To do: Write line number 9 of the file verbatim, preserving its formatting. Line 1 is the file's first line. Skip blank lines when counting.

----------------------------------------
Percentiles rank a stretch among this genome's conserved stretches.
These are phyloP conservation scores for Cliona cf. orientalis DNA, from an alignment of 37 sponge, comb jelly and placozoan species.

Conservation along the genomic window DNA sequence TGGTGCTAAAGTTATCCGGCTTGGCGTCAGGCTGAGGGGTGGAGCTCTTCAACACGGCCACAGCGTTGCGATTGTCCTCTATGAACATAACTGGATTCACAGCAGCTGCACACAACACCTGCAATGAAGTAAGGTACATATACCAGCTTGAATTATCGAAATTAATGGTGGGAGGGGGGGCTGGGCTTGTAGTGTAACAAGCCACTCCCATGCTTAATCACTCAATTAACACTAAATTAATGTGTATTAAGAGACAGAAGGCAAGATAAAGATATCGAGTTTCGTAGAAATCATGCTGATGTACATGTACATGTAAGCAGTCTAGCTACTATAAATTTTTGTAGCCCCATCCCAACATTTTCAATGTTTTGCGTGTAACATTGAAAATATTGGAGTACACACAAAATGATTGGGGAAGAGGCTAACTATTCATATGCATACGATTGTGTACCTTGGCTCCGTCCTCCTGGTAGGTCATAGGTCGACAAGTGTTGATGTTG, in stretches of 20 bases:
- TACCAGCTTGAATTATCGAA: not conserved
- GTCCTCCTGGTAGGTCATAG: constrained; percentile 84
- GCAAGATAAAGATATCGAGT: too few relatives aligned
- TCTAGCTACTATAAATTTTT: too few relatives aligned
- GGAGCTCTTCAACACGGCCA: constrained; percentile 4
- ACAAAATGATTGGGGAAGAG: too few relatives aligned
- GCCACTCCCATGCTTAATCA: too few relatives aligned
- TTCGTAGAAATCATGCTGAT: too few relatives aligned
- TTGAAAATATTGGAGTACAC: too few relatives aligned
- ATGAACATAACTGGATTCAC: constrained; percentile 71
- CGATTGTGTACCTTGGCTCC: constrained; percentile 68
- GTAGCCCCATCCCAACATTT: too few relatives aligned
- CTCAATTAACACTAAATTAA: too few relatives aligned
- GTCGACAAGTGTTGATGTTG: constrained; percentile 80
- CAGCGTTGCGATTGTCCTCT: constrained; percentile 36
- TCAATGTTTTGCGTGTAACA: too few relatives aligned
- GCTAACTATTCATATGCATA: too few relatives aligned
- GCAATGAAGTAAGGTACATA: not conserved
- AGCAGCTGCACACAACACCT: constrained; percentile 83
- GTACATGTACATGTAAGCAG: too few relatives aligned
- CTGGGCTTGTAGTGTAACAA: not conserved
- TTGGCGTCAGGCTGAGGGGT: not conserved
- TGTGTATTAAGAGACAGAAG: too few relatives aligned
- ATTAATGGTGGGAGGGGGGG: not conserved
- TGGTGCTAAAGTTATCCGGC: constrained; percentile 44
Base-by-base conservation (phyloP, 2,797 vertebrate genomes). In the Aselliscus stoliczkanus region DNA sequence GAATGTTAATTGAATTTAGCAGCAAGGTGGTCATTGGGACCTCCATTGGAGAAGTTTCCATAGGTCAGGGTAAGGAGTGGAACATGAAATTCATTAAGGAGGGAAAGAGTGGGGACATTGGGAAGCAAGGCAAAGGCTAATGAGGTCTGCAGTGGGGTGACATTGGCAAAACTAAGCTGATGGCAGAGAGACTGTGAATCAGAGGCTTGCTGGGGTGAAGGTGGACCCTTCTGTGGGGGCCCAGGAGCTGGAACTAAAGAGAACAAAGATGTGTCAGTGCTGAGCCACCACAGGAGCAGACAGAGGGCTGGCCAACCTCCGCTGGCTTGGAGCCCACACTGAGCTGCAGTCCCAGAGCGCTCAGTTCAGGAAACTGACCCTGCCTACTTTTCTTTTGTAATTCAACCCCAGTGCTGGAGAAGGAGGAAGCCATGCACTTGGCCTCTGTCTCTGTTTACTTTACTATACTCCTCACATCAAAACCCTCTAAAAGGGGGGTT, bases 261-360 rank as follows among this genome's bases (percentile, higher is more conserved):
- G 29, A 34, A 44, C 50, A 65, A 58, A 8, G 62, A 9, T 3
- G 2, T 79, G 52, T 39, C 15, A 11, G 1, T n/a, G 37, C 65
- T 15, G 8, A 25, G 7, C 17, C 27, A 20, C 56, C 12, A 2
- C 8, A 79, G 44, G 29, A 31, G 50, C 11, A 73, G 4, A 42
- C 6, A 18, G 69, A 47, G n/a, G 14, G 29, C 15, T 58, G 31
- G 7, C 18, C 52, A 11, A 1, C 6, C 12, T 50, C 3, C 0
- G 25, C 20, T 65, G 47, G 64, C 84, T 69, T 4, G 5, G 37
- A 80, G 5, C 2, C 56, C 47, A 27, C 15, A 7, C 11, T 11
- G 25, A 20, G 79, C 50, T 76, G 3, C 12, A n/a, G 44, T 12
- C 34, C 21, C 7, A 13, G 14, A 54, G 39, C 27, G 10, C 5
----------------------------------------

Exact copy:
- ACAAAATGATTGGGGAAGAG: too few relatives aligned